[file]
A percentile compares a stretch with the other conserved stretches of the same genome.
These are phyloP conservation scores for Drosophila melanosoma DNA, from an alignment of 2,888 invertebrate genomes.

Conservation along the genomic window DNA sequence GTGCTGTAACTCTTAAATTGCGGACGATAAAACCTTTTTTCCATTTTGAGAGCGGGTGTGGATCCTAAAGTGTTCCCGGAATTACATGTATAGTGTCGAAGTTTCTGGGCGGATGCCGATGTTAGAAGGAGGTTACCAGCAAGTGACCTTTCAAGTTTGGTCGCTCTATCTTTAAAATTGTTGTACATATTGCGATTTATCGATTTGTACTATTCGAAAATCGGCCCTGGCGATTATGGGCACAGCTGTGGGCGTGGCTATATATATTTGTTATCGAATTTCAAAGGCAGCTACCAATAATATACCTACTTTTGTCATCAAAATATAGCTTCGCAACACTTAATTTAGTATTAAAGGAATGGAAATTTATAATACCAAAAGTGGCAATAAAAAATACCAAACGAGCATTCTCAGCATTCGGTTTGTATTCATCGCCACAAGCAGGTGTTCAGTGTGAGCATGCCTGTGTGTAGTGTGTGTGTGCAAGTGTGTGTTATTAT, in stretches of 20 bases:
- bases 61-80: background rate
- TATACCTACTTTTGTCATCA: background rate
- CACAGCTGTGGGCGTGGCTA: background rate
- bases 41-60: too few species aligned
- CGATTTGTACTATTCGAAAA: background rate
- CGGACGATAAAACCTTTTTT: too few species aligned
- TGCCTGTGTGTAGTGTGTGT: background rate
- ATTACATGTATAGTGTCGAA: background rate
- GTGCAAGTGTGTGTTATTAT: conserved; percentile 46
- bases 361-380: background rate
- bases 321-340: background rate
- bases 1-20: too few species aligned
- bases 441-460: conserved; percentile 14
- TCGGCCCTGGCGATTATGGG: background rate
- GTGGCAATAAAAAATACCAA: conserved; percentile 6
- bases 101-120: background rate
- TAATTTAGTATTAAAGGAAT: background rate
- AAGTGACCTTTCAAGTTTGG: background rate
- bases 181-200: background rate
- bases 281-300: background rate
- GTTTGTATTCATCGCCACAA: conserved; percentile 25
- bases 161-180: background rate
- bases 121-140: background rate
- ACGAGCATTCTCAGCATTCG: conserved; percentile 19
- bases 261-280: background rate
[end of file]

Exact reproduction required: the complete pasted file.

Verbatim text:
A percentile compares a stretch with the other conserved stretches of the same genome.
These are phyloP conservation scores for Drosophila melanosoma DNA, from an alignment of 2,888 invertebrate genomes.

Conservation along the genomic window DNA sequence GTGCTGTAACTCTTAAATTGCGGACGATAAAACCTTTTTTCCATTTTGAGAGCGGGTGTGGATCCTAAAGTGTTCCCGGAATTACATGTATAGTGTCGAAGTTTCTGGGCGGATGCCGATGTTAGAAGGAGGTTACCAGCAAGTGACCTTTCAAGTTTGGTCGCTCTATCTTTAAAATTGTTGTACATATTGCGATTTATCGATTTGTACTATTCGAAAATCGGCCCTGGCGATTATGGGCACAGCTGTGGGCGTGGCTATATATATTTGTTATCGAATTTCAAAGGCAGCTACCAATAATATACCTACTTTTGTCATCAAAATATAGCTTCGCAACACTTAATTTAGTATTAAAGGAATGGAAATTTATAATACCAAAAGTGGCAATAAAAAATACCAAACGAGCATTCTCAGCATTCGGTTTGTATTCATCGCCACAAGCAGGTGTTCAGTGTGAGCATGCCTGTGTGTAGTGTGTGTGTGCAAGTGTGTGTTATTAT, in stretches of 20 bases:
- bases 61-80: background rate
- TATACCTACTTTTGTCATCA: background rate
- CACAGCTGTGGGCGTGGCTA: background rate
- bases 41-60: too few species aligned
- CGATTTGTACTATTCGAAAA: background rate
- CGGACGATAAAACCTTTTTT: too few species aligned
- TGCCTGTGTGTAGTGTGTGT: background rate
- ATTACATGTATAGTGTCGAA: background rate
- GTGCAAGTGTGTGTTATTAT: conserved; percentile 46
- bases 361-380: background rate
- bases 321-340: background rate
- bases 1-20: too few species aligned
- bases 441-460: conserved; percentile 14
- TCGGCCCTGGCGATTATGGG: background rate
- GTGGCAATAAAAAATACCAA: conserved; percentile 6
- bases 101-120: background rate
- TAATTTAGTATTAAAGGAAT: background rate
- AAGTGACCTTTCAAGTTTGG: background rate
- bases 181-200: background rate
- bases 281-300: background rate
- GTTTGTATTCATCGCCACAA: conserved; percentile 25
- bases 161-180: background rate
- bases 121-140: background rate
- ACGAGCATTCTCAGCATTCG: conserved; percentile 19
- bases 261-280: background rate